Destination Report: A Seaside Road Trip, South Wexford

This week, we’re taking you on a road trip across Wexford’s sunny south coast. This part of Ireland is known for having the highest sunshine rate in the country. From delicious local seafood to the most popular attractions, set out on a seaside day trip this autumn.

Carne: The Lobster Pot

Start your journey with a hearty meal in the small seaside village of Carne, just outside of Rosslare. Here you will find the multi-award-winning steak and seafood restaurant, The Lobster Pot. With an extensive, locally sourced menu –including seafood straight from the shores of Carne– this is a dining experience worth splashing out on.

When you’re ready, head 3km to Carnsore Point, where you can take in the fresh sea breeze of the South.

The Lobster Pot
The Lobster Pot, Carne. Photo by The Lobster Pot.

Lady’s Island

Drive another 5km to Lady’s Island and explore the Norman castle and tower, as well the ruins of a medieval church and graveyard. Once a Norman settlement, the island is steeped in history. Well known in Irish folklore is the ‘Leaning Tower of Lady’s Island’, which reportedly leans due to treasure hunters digging beneath it in search of Norman treasures.

Kilmore Quay and The Saltees

Around 19km from Lady’s Island is Kilmore Quay, a quaint and picturesque fishing village. Watch as the colourful fishing boats dock and take the Saltee Ferry across to the Saltee Islands. Explore the uninhabited, remote islands and admire the rocky terrain and native greenery. If the weather is nice, the Saltees are the perfect spot for a picnic.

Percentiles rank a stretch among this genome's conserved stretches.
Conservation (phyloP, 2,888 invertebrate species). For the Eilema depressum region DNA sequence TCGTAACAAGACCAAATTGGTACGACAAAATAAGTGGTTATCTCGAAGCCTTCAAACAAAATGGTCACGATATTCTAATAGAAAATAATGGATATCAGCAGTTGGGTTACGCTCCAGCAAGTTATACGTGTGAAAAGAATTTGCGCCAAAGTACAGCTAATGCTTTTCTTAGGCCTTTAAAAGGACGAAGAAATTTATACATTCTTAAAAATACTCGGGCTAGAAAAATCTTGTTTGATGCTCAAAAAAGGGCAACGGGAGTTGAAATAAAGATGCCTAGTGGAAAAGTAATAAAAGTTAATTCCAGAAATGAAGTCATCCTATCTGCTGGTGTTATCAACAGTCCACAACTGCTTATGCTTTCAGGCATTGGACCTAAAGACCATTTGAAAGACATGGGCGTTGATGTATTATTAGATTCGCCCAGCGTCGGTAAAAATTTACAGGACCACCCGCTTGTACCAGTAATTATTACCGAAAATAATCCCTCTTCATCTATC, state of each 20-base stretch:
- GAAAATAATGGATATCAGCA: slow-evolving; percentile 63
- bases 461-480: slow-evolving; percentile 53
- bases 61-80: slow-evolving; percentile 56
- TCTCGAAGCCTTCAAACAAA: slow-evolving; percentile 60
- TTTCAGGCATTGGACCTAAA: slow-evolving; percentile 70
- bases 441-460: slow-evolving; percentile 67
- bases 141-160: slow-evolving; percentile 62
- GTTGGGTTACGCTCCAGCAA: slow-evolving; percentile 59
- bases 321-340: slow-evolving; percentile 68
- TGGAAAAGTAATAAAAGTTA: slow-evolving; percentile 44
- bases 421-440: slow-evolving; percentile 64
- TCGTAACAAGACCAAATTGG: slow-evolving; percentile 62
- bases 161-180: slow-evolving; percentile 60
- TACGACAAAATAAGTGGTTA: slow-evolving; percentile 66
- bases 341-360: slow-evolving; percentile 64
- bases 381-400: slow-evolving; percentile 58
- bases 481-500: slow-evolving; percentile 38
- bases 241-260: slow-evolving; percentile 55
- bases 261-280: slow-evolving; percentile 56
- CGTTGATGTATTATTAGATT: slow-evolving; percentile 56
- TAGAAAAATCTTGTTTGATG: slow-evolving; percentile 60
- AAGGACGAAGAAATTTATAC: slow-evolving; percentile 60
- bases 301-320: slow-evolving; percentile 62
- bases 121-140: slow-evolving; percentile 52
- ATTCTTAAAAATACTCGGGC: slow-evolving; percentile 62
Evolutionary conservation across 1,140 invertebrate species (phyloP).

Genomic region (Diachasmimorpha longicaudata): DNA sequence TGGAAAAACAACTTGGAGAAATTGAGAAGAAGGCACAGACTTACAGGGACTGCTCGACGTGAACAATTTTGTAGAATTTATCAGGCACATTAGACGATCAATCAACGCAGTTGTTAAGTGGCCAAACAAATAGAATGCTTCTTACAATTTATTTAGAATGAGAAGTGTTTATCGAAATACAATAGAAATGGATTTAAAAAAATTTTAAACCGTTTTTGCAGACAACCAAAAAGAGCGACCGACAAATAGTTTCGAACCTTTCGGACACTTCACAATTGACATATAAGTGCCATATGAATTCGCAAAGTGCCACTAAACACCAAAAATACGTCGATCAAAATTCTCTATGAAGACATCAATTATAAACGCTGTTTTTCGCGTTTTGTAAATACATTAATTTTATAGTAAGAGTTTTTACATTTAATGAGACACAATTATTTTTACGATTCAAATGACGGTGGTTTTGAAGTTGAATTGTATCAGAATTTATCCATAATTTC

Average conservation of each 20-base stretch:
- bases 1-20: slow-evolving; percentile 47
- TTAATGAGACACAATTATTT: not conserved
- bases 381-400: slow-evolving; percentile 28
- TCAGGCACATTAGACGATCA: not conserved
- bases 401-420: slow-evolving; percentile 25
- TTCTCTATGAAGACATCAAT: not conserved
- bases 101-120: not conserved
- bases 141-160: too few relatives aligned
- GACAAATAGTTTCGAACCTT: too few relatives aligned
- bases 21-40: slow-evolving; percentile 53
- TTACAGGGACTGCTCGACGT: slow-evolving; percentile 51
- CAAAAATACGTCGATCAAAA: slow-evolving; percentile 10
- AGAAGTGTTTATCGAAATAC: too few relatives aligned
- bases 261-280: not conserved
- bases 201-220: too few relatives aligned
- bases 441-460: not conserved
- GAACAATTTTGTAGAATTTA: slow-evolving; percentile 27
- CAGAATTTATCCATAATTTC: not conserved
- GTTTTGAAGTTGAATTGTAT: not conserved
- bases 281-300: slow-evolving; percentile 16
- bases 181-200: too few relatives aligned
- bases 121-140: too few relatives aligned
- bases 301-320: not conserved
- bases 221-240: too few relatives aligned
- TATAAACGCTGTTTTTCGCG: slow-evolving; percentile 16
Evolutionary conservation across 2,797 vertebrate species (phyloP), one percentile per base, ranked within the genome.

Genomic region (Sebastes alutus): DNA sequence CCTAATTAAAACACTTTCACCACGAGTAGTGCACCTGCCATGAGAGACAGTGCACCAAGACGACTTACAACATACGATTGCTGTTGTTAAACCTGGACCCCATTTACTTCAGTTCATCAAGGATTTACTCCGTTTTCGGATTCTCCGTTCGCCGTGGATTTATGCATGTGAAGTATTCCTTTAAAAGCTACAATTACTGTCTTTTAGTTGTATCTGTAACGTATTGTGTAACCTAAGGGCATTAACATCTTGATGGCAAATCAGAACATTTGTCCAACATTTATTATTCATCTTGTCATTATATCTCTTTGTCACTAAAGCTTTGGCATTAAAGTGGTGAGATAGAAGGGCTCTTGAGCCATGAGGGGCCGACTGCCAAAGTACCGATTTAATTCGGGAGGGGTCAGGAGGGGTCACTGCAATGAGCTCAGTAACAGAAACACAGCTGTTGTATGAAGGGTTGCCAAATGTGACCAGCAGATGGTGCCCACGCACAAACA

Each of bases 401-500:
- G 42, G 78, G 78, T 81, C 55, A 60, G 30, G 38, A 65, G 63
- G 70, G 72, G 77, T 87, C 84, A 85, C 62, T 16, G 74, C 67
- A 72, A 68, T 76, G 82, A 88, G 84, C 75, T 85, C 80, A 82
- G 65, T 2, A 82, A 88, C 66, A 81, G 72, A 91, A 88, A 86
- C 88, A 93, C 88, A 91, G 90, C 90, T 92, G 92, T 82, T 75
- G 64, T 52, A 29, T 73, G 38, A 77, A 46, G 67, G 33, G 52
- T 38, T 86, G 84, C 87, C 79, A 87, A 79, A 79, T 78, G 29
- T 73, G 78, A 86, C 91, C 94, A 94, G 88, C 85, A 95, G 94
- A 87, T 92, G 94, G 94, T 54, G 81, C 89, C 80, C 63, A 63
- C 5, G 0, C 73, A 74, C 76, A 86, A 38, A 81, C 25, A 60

Once you’re finished exploring the islands, head 23km to Wellingtonbridge and take in some more of County Wexford’s coastal views.

Kilmore Quay and The Saltees
Great Saltee Island. Photo by George Munday, Tourism Ireland.

Hook Head: Hook Lighthouse

Drive 25km from Wellingtonbridge to Hook Head and take a guided tour of the 800-year-old Hook Lighthouse.

Climb the steps and explore the chambers before meeting the life-size hologram figure of St. Dubhán. Listen as he tells the tale of nights spent with fellow monks in the fifth century. Using a beacon, he warned sailors against dangers on the site of Hook Lighthouse long before it was built.

Continue through the tower and another life-sized figure appears – this time, it’s William Marshal, Strongbow’s son-in-law. He tells of how he built the lighthouse in the 13th century to guide ships to his port at New Ross.

Learn about the life of lighthouse keepers of the past and climb to the tower balcony where you can enjoy a 360-degree view stretching across Wexford, Waterford and the Celtic Sea.

Head to the Visitor Centre Café based in the former light keepers’ houses for some homemade produce. Here, you’ll also find the gift shop, art workshops and exhibits.

Hook Lighthouse
Hook Lighthouse. Photo by Luke Myers, Fáilte Ireland.


Travel another 15km and finish up at Duncannon Beach, where you can look out at the stunning views across Hook Head and the Waterford Coastline. If all that travelling has got you feeling peckish, take a well deserved break at The Strand gastro pub. The menu offers local seafood and classic pub dishes, paired with a selection of wines, craft beers and other beverages.

If you get around to visiting Wexford’s south coast this week, let us know what parts you enjoyed the most on Twitter, Facebook or Instagram.

Ava Farrelly
Ava Farrelly
Ava Farrelly is a travel journalist for travel2ireland, ITTN and TravelTimes. With a background in arts, culture and lifestyle, Ava has a keen eye for the most visit-worthy destinations and all their attractions.

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